Key Focus Points
Key Focus Points
Innovation is no longer the sole domain of a technology department as successful change is required to maintain competitive standing. Many companies have recognized that all players within the organization have the opportunity and responsibility to look for new ways of thinking and doing their jobs. Innovation offices, departments and functions are now common place, with some very helpful results. Often these programs are led by people from the business side of the organization, with the IT department playing a role. Many of the changes that have been driven in the industry, from pay as you drive to internal efficiency gains, have come from the response to the need for innovation and the programs designed to embrace it. As new technology becomes available, teams examine the practical application for it within the structures of the business model, as many times adoption is too complex or expensive to be a leader. Measuring when to embrace an opportunity is often as important as identifying the opportunities themselves.
Technological innovation is very much at the forefront of any innovation program but it is only a part. Business is changing very quickly and changes in corporate culture and approach are forms of innovation that must be part of any program as well. Many of the most far reaching changes in industry are focused much more on the people involved than on the technology itself.
“The technology area, both within the business and IT, needs to be on constant alert to spot new potential data sources and uses and make them available to organization”
The most interesting and important elements of any innovation approach, however, revolves around dealing with real market disruption. Technology changes create certain fleeting opportunities to differentiate from competitors and are important at the tactical level. It is also true that innovation efforts often open the door to true market disruption. In insurance, products have been constructed, priced and delivered in the same basic way for many years. New technology has allowed for changes to the delivery model in the past few years, via internet, mobile social media and other digital channels, and these are good examples of innovation playing an important role in the industry. The next change, autonomous vehicles for example, may be more disruptive, however, as the structure of products and the way they are priced may be altered. The shared economy has opened new doors in many industries, including insurance. Innovation programs keep organizations abreast of these types of true disruptive changes and can help be the difference between being prepared and being left behind.
C-Level Executive’s Role and how it Changes
The CIO role is always challenging within any industrial organization, as the role requires the blending of knowledge of the technology space, and all its intricacies, with a complete understanding of the business or industry. Over time Insurance has become so dependent on technology that the role of CIO has gone from that of a supporter of business to being core to the business. Many organizations have been slow to embrace this and the CIO has remained a support role, but the change is being forced upon all organizations at one pace or another. The primary factors that have driven this phenomenon are customer channels and big data.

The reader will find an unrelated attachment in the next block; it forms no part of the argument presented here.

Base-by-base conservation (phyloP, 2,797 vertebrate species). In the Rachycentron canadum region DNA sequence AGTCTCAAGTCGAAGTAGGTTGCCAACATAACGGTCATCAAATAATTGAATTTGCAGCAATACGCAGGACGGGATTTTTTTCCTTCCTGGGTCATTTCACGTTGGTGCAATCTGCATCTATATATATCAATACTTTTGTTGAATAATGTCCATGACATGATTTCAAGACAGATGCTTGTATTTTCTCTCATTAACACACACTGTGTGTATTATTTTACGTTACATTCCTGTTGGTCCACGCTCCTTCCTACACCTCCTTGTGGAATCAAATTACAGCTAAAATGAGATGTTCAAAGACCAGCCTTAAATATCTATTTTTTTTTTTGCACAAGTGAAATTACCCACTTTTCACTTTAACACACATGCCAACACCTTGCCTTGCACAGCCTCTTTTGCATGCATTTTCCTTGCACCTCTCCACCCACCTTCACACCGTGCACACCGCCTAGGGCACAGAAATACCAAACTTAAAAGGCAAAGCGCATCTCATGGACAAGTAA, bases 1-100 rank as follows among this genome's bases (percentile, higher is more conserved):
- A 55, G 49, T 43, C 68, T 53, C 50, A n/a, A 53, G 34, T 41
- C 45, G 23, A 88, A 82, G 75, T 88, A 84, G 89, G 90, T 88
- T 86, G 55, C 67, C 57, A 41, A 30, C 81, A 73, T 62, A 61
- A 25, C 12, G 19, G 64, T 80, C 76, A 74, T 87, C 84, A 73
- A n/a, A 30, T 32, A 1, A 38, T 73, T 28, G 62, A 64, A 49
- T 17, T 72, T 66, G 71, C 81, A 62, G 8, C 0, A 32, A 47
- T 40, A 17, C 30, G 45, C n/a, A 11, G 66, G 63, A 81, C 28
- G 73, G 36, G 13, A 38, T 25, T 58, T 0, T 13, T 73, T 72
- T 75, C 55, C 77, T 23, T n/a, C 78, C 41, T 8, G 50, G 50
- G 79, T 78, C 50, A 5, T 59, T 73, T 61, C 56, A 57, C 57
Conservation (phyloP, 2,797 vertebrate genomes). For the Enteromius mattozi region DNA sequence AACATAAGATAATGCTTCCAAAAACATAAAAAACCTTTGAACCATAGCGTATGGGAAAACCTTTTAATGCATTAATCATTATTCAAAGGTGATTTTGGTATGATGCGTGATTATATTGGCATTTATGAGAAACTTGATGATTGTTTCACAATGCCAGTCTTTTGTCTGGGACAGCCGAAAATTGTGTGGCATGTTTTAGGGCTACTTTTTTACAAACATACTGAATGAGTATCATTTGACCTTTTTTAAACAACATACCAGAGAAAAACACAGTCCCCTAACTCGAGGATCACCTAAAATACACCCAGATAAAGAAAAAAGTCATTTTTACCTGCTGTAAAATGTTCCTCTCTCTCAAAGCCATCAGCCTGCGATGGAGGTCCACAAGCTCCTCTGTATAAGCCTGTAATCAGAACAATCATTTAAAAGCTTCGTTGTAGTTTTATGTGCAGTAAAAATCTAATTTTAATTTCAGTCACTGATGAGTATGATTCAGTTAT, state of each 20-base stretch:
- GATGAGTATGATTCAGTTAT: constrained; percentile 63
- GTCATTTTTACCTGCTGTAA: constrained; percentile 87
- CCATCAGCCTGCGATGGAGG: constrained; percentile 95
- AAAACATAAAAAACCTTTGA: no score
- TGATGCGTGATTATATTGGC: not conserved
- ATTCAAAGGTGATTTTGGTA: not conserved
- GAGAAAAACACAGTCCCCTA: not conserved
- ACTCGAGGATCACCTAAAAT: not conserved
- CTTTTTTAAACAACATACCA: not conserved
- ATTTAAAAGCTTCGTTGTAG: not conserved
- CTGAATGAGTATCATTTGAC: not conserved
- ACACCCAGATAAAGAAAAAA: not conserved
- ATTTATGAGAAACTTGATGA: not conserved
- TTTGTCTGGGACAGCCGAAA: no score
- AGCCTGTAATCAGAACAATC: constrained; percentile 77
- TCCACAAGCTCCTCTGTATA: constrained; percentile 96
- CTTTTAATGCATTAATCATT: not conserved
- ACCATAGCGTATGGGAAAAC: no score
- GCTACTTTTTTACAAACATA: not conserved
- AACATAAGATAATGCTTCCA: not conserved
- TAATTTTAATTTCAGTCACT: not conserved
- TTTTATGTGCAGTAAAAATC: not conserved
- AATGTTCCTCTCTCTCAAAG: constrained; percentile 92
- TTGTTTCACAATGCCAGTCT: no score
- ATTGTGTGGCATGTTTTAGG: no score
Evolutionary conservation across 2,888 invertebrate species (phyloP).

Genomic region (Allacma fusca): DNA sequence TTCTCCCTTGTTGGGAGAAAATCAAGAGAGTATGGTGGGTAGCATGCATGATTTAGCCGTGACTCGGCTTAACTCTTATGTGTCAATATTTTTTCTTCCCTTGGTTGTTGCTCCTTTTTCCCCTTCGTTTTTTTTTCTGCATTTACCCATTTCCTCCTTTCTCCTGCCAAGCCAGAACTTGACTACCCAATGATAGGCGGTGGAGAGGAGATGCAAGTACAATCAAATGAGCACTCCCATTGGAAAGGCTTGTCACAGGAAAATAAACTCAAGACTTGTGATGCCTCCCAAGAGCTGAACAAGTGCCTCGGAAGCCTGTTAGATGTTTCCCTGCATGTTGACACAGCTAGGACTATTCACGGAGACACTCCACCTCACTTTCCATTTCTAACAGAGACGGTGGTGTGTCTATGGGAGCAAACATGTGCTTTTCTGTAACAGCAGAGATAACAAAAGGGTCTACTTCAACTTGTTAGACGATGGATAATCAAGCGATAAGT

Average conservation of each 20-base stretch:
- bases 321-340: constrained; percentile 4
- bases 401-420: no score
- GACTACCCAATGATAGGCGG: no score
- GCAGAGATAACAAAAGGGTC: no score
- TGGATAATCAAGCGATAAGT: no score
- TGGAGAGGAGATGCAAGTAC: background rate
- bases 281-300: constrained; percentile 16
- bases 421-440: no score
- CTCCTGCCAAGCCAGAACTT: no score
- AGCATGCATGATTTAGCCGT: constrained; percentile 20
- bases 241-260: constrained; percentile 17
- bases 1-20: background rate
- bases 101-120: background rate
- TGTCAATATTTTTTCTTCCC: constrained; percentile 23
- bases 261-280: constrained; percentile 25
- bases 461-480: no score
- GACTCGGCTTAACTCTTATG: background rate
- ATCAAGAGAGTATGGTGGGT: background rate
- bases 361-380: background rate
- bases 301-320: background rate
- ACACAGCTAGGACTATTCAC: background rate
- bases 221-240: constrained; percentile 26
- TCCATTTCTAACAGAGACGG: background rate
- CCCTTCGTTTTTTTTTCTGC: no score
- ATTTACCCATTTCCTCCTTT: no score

Customers have always been the focus of activity and they are now demanding service in new ways that are convenient for them, and these are driven by technology. Mobile applications, web presence, texting and social media have been playing an expanding role for years, but customers now expect that these channels be expanded and made simpler for them to use and do business through. CIO’s can no longer “check off” these channels as complete because the organization has an offering. They must constantly monitor them for their effectiveness, watch the technology trends and look for ways to offer services that the customer has not yet considered. The ever changing technology landscape will offer new opportunities and industries need to be prepared to look at and leverage these effectively. In this way, the CIO plays an important role in the marketing function of the organization.
Big data, while feeding much of the customer segmentation used in the organization, also creates new opportunities for the CIO to interact with the products and services offered by the company. Insurance has always been a data rich industry and has traditionally used data effectively in creating products. New sources of data from the internet of things, smart cars and other sources offer new opportunities for product differentiation. The technology area, both within the business and IT, needs to be on constant alert to spot new potential data sources and uses and make them available to organization. The increasing data foot print creates new opportunities but also new complexities. Not all data is valuable and differentiating between useful and useless is an important piece of the Big Data puzzle. For the CIO, managing data has gone from being important to an organization to being critical to its survival.
These areas are two examples of where the CIO’s role has become more core to the business. There are numerous others that require the CIO to have multiple areas of expertise. One of the most important continues to be the ability to break down complex technical situations into business language. As the complexity to technology rises, the need for this grows and becomes more difficult.